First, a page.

Mayor Fischer reveals design of Omni Hotel project
The building will be a 30-story complex that will include a hotel, apartments, grocery store, shops and restaurants
Wednesday, June 3rd 2015, 11:16 am EDT by
Wednesday, June 3rd 2015, 4:44 pm EDT
LOUISVILLE, Ky. (WDRB) -- Fantastic and stunning. That's how Mayor Greg Fischer describes the look of the new Omni Hotel project.
Fischer unveiled the much-anticipated design for the downtown addition Wednesday.
Construction will begin in January on the block that includes the old Louisville Water Company building at Third and Liberty. It will transform the look of downtown Louisville, but there are still questions to be answered.
“This hotel is going to be a fantastic and stunning addition to our downtown,” said Fischer as he revealed the design, a dramatic, 30-story glass and brick addition to the Louisville skyline.
The top 14 floors will contain 225 apartments, and the bottom section will house 600 hotel rooms, a grocery store, and various shops and restaurants.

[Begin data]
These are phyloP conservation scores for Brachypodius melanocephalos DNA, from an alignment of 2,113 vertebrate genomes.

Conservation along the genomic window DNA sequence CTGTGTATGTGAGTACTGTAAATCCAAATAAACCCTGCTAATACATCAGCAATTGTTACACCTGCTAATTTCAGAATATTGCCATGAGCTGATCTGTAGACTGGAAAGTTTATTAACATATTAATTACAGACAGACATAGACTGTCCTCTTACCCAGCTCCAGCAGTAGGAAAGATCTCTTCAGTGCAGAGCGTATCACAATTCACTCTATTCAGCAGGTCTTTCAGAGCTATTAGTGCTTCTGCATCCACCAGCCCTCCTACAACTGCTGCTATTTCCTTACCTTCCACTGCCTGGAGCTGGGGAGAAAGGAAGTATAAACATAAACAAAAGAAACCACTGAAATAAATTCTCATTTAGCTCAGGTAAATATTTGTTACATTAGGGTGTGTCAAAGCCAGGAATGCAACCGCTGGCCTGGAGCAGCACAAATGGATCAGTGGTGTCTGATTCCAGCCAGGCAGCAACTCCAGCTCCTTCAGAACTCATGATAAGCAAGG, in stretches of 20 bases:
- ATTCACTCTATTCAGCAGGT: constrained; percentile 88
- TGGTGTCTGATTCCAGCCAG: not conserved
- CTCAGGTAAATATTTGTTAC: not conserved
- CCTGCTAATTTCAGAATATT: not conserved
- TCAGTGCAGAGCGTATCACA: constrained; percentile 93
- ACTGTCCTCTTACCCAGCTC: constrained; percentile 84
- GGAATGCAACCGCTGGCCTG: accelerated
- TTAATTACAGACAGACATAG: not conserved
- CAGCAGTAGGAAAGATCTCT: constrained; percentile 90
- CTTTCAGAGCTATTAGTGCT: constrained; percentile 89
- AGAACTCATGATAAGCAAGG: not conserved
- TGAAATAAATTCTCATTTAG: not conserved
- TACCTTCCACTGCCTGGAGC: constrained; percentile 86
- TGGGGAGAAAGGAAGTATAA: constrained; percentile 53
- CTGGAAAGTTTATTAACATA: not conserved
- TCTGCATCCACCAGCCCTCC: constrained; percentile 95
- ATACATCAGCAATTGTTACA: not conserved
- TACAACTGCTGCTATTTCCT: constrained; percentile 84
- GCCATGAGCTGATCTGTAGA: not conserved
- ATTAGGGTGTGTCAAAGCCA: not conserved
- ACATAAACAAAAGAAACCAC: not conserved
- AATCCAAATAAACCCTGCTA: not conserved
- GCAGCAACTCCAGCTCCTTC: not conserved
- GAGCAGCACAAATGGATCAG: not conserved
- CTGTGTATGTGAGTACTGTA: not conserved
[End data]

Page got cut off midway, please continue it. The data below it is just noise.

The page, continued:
“This is a big investment, a $300-million investment from a company outside of our city that is investing a great deal, saying we believe in the future of Louisville,” said Fischer, referring to the Dallas-based Omni Hotels & Resorts.
The designer says he envisioned the idea of Louisville at a crossroads, incorporating its historic architecture with a futuristic feel.
“We didn't want this project to feel like it could be placed anywhere across the country. We wanted it to be specific to the sense of place and what Louisville's about,” said Eddie Abeyta of HKS Architects.
But the fate of the historic building currently on the site is still uncertain.
all or part of the old Water Company building to a new location.
He's facing a June 20 deadline to find a private investor to take the building and help pay the cost of the move.
“I know we're showing the building to some folks, but in terms of detailed proposals yet, we haven't received any,” said Fischer.
Abeyta says he did try to incorporate the Water Company building into the design, but it would have added to the cost and was simply not practical.
“It just made things much more complicated, and compromised a number of elements with regards to the hotel and residential component, and compromised some of the parking related to the urban market,” he said.
City leaders are hailing the project as a key to attracting both tourists and permanent residents to downtown.
“With the expansion and renovation of the convention center, it's a perfect storm. This is exactly what we need,” said Karen Williams, president and CEO of the Louisville Convention & Visitors Bureau.
Construction is scheduled to be finished in March of 2018.
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